Monday, February 16, 2015
Run, run, run, run, run, runaway...
JULIA SPENCER-FLEMING: Anyone who knows me has heard me complain over the last month and a half about getting work done. Oh, I've been getting plenty of work done - sweeping hearths, toting wood, gravity flushing toilets (the downstairs water line is frozen) washing dishes by hand in a tub (ditto.) But the real work? Writing? Not so much. Throw in snow day after snow day with everyone in the family home (including my husband, the special ed teacher) and...well, let's say I was getting close to taking an axe to the wall.
So I ran away from home. To Nantucket, where my beloved agent (hi, Meg!) has a house standing all alone and empty because, let's face it, Nantucket's big tourism time is not during blizzard season. It's been marvelous, much better than the other time I ran away from home with a sandwich, a book and a butter knife (personal protection.) I hadn't really thought the plan through back then, being eight, and so neglected both money and clean underwear. Not to mention a passport, since I was an American national living in Germany at the time.
This time, I took busses from Portland to Boston, Boston to Hyannis, and then the ferry to the island. When I was eight, I had a similar plan, but the only transportation service I knew of on our army base was the school bus, and it was unfortunately Saturday. I spent some time skulking around the bus stop, ate the sandwich way too soon, and eventually sat under a bush to get out of the sun. I was sort of like Claudette Colbert in IT HAPPENED ONE NIGHT, except instead of Clark Gable, I was rescued by my mother, who gave me a hug, brought me home, and fixed me my favorite meal, Kraft macaroni and cheese.
How about you, Reds? What were your runaway adventures?
RHYS BOWEN: Julia, I'm so sorry you've been going through all this. It makes me shiver just to read about it. As for running away, I've thought about it many times over the years, Julia,(like when all four children were down with stomach flu) but never when I was a child. I suppose I must have had a fairly contented childhood. But I was born with a travel bug. I am told when I was taken to the ocean for the first time when I was two I started to walk into the water, wearing only my sun-bonnet, and kept on walking. The adults watched with interest and then had to sprint in and rescue me when I got close to my neck. After that I bugged my parents to let me go abroad and traveled to Austria alone when I was twelve.
But more recently I have used research as a good excuse for a mini-escape. I write about New York and England, don't I? So I have to go there regularly. And it is always amazing having to please nobody but myself, having no schedule but my own. I should do it more often--like tomorrow!
HALLIE EPHRON: Your question stopped me. Have I ever run away? I don't think so. I imagined doing it as a kid -- I might even have gotten as far as tying a bandana on the end of a a stick and loading it with a peanut butter sandwich. My parents just ignored me. It was their way. Which made it silly to run away... from what?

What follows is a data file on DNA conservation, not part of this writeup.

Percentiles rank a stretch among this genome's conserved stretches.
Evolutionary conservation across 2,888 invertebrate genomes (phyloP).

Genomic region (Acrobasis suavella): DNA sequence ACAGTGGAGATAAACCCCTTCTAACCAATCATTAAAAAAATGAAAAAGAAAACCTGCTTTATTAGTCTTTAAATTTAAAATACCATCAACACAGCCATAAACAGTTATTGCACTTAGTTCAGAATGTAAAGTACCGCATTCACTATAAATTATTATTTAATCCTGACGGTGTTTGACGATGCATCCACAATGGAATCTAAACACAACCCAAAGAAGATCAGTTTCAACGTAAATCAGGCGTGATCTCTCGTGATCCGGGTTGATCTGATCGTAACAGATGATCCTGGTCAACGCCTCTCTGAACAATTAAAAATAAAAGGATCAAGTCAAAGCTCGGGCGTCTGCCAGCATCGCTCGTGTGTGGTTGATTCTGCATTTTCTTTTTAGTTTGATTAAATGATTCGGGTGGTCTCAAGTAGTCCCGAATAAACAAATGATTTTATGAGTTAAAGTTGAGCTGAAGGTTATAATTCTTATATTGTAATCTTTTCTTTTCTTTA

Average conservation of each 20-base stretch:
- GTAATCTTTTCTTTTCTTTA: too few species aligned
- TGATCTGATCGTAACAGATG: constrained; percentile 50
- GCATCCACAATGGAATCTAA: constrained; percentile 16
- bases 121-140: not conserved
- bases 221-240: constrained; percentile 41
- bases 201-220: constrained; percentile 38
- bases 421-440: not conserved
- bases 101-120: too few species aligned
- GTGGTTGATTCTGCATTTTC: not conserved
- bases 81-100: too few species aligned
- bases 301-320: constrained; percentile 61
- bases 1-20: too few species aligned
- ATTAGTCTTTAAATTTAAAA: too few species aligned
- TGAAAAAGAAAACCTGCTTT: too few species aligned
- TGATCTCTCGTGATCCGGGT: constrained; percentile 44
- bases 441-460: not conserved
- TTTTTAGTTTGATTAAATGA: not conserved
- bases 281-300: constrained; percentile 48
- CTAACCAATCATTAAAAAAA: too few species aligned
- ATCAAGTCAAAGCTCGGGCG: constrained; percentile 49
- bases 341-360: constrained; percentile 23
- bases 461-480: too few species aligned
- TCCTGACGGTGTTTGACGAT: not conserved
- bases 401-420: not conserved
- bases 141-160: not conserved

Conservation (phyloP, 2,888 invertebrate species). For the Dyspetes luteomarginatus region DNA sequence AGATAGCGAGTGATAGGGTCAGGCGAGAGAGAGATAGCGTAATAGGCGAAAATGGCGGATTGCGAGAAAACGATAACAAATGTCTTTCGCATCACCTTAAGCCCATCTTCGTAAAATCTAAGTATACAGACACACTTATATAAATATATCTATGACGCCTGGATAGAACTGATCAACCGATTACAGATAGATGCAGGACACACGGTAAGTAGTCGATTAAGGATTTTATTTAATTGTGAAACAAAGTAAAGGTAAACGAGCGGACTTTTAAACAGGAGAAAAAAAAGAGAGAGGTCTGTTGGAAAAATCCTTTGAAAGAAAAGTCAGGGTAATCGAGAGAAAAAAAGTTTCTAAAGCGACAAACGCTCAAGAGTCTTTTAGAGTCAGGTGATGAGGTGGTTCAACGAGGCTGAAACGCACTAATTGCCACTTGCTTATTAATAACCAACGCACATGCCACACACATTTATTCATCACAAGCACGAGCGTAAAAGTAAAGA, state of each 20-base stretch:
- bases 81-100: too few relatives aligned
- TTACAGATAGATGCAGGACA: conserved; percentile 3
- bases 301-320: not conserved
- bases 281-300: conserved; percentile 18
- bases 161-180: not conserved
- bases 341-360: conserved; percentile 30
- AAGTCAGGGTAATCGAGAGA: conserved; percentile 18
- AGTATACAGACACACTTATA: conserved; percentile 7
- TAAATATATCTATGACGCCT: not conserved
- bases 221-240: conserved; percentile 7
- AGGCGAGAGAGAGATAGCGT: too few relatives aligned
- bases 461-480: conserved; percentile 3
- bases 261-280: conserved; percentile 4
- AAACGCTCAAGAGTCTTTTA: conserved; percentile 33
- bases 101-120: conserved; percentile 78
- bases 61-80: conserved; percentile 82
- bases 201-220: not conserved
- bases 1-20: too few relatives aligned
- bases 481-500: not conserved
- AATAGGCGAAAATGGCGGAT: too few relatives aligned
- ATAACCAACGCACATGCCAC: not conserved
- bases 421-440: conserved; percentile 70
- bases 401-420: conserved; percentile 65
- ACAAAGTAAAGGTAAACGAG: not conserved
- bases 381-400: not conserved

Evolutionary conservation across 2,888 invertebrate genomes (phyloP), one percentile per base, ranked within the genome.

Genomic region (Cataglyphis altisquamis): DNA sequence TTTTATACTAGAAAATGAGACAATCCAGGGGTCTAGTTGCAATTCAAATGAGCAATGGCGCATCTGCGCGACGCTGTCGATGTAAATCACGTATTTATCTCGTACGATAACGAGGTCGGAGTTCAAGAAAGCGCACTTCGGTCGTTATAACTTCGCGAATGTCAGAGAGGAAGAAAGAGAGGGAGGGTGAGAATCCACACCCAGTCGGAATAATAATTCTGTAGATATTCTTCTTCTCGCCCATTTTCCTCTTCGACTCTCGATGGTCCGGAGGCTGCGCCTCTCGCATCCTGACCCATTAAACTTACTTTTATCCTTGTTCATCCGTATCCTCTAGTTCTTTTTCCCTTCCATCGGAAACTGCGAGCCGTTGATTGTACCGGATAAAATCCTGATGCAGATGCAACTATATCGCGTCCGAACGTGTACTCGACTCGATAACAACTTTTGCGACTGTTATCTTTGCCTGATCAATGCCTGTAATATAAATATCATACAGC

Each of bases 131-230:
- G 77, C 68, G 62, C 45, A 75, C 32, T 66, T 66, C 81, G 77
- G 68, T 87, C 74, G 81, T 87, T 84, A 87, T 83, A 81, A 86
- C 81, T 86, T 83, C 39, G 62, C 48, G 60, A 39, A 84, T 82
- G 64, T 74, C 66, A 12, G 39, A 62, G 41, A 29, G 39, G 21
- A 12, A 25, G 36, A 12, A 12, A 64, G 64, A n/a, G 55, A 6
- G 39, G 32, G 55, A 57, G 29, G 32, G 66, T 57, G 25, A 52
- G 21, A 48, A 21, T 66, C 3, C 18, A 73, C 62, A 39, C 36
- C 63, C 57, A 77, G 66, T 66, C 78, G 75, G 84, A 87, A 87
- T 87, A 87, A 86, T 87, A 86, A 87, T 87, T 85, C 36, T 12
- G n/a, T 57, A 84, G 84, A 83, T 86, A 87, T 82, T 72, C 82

I confess my favorite place to be is home, so even with another blizzard threatening it's where I want to be. But then, we're not gravity flushing our toilets. Yet.
DEBORAH CROMBIE: Julia, I'm not sure I can even begin to sympathize. I think the longest we've ever been weather-locked her is five or six days...
I think I ran away once as a kid--if you can call climbing a tree in our front pasture and refusing to come down running away. I was in trouble for something and must have thought I could avoid the fallout. Or that my mom would come and beg me to come down. Not. I got tired and hungry and really uncomfortable, and finally had to climb down at dark, go home and face the music.
As a grown-up (sort of) I have run away to write, usually to not very exciting hotels. I keep wishing someone would offer me a catered beach cabin... ??
JULIA: That's sort of what I have right now, Debs, only with a frozen arctic wasteland instead of a beach.
LUCY BURDETTE: I'm a homebody too, like Hallie. John says I have a deep taproot, and wilt when transplanted if the prep work isn't done carefully. I ran away to France for a semester during college. Despite a month in Paris, and four in Avignon, I was dreadfully homesick. So running away was not a great solution. I remember when I was very young, my older sister disappeared--after threatening to run away. My parents searched everywhere, more and more frantic. Finally they found her hanging at the back of a chair in the living room, lifting her feet when anyone bent down to look. Like I said, homebodies at heart!
HANK PHILLIPPI RYAN: Yes, my favorite place is home, too definitely. When I was a kid, used to threaten to run away, all the time. It was very unsuccessful, since every time I'd announce I was going, my Mom would say: "Have fun" and "Don't bother to write!" And m sister would say "Can I have your room?" Which sort of took the fun out of it.
(I was also always waiting for my REAL mother, the queen of someplace, to come pick Princess Me up. She never did.)
SUSAN ELIA MACNEAL: I don't think I ever ran away as a kid, but I definitely run away now! (But in a good, recharging way.) Like Debs, I go to the UK and Europe in the name of "research." I've also done some housesitting gigs/short hotel stays just to get some uninterrupted writing time. Last year around this time, I housesat for friends in Cambridge, Ma. who HAVE THEIR OWN LIBRARY. Heaven! Also an enormous soaking tub and fantastic Indian food delivery. (Note to self — check in with said friends to see if they need a house sitter again!)
JULIA: I think we can all agree that running away from home as a grownup is far nicer than running away as a kid. Indian food delivery beats squished PB&J sandwiches every time.
How about you, dear readers? What are your runaway stories?